Wednesday, 25 August 2010

Reports of the Death of the Left have been greatly exaggerated

The death of Jimmy Reid recently has prompted a number of press commentators  - eg from Iain MacWhirter, Gerry Hassan and BBCScotland’s Ask Kay programme - that the death of Reid in some way signified the ‘death of the left’ in Scotland. 
These comments largely indicate the wishful thinking of the commentators, rather than any serious suggestion that the left in Scotland has in some way ceased to command Scottish politics, and they are flawed in a variety of ways.
Firstly they make the common mistake of people in the media of individualising a collective. The left - as Reid would have agreed - is far more than one individual or even one political party. An argument could indeed be made that it isn’t even a coherent whole. Whatever influence it has on the body politic, comes as a result of support or not in a range of campaigns and political activities - including but not restricted to votes in elections.
Secondly, they make the mistake (as indeed do many on the left) of somehow magnifying an image of a ‘Red Scotland’ (or at least a ‘Red Clydeside’) that contains some exaggeration. While it is true that Scotland has a larger proportion of trade union members, and higher levels of support for public services than apply across the UK as a whole, the overall political view of our families and friends is not that hugely different  - on a right/left split - than in many other parts of the UK, eg Wales, Liverpool, the North of England et al. Reid himself is an example of that, in 1974 - at the hight of his activity and powers - he failed to overcome sectarian smears in his own constituency and came third in the February Election that year.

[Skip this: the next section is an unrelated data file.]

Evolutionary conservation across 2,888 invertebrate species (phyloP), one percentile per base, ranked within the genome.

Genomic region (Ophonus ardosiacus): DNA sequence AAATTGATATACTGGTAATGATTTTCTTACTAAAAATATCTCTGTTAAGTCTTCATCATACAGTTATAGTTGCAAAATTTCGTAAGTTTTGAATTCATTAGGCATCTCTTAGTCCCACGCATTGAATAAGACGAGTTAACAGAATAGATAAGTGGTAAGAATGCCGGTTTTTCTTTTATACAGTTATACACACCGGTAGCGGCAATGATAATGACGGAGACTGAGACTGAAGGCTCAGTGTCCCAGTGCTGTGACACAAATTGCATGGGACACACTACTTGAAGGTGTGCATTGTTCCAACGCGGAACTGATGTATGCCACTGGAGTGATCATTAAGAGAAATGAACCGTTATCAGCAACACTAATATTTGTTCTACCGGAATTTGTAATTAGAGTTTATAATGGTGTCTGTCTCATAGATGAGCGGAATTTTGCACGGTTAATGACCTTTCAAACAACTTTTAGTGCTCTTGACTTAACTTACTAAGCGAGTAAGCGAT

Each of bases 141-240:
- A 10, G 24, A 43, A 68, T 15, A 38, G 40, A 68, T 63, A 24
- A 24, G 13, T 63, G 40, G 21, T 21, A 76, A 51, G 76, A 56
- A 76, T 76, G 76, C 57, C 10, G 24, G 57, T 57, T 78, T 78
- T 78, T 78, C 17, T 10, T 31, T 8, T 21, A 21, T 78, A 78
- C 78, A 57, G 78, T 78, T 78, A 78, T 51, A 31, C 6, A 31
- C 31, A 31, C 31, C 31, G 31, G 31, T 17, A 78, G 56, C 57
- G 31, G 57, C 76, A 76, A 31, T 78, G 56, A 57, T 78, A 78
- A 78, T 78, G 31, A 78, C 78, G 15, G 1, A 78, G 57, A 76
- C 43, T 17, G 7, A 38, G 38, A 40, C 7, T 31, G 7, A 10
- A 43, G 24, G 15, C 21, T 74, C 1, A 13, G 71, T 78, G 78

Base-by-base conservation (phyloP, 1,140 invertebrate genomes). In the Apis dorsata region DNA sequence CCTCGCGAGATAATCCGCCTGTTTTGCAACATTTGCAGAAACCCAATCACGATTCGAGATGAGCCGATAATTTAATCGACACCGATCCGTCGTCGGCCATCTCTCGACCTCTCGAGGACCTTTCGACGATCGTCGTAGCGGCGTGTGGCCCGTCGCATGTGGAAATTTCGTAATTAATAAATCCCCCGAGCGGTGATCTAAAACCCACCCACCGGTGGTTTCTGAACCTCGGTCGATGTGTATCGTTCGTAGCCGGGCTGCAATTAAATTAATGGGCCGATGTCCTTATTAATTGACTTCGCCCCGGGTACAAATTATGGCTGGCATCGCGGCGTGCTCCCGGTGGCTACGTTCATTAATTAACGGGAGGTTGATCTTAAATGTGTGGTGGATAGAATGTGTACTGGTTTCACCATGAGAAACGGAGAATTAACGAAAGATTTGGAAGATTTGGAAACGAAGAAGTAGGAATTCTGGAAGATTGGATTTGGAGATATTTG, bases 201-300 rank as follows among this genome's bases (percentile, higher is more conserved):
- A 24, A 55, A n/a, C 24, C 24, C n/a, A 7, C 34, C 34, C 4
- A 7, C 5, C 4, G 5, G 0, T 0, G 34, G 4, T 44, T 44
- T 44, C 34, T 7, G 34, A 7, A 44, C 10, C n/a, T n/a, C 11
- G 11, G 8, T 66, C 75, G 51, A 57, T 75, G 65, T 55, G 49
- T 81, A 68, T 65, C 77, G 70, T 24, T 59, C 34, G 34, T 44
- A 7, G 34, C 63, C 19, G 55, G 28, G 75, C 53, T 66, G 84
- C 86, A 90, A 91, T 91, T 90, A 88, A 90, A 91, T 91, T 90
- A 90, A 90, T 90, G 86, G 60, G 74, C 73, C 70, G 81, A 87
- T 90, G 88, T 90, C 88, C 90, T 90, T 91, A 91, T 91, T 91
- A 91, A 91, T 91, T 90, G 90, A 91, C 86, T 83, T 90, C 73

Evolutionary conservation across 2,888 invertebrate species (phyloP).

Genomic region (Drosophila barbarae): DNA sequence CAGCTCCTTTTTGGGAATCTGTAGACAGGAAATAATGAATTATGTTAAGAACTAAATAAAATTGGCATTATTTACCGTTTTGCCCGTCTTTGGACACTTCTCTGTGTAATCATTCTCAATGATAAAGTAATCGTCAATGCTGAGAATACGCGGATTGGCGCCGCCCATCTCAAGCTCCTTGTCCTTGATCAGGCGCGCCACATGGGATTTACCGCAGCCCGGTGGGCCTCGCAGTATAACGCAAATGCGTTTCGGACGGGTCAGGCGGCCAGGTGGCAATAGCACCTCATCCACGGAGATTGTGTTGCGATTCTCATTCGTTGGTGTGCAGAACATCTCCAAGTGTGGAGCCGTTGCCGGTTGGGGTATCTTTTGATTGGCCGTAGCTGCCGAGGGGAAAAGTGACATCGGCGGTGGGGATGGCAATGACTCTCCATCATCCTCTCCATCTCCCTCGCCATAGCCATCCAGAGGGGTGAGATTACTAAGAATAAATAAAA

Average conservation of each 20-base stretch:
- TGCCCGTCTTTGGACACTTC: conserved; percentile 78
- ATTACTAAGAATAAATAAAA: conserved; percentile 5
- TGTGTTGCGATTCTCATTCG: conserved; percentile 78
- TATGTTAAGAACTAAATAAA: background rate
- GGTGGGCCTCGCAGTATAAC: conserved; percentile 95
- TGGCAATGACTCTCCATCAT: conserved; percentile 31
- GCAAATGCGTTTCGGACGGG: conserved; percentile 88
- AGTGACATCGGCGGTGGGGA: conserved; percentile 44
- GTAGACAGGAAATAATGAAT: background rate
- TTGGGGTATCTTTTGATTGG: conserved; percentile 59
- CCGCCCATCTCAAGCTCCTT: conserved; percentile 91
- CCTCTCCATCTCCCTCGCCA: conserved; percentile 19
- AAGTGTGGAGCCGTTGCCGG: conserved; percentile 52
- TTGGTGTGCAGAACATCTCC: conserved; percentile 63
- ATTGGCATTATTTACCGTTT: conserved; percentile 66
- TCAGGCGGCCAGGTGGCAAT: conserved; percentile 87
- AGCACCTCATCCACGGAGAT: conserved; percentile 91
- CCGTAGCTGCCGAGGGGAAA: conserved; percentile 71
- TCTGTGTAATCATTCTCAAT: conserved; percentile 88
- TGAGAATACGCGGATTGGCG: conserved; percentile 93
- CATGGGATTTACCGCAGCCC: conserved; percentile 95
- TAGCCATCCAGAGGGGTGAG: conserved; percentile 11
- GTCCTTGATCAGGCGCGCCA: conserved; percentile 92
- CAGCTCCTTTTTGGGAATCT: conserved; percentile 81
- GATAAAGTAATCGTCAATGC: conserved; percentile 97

It is probably truer to describe the activity of the left as coalescing around specific campaigns - and when this happens successfully, it draws in many people who do not think of themselves as on the left. The UCS work in, for example was supported by many Tory Party branches in Scotland.
However, there is a kind of truth in the doom-sayers and self-fulfilling prophesisers pronouncements. Ignoring the problems of galvanising that kind of ‘mass movement’, and the difficulty in building support for progressive causes won’t make the problems go away.
That is why it is heartening that - as we face the worst attacks on our services and our living standards ever - unions and campaigning groups are seeking to re-address the lack of political understanding amongst their activists and members. It is true that it could have done with an earlier start, but the UNISON pilot Unions and politics course, the success of unions and branches in connecting with community-based campaigns and a regular although not well publicised series of actions in the private sector - like the defence of decent pensions in the INEOS dispute - suggest that the death of the left has been greatly exaggerated.
And finally, the record of the STUC in leading from the front in many key political campaigns (Constitutional Convention anyone?) means their plans to build co-ordinated resistance to the ConDem attacks should be followed with some hope.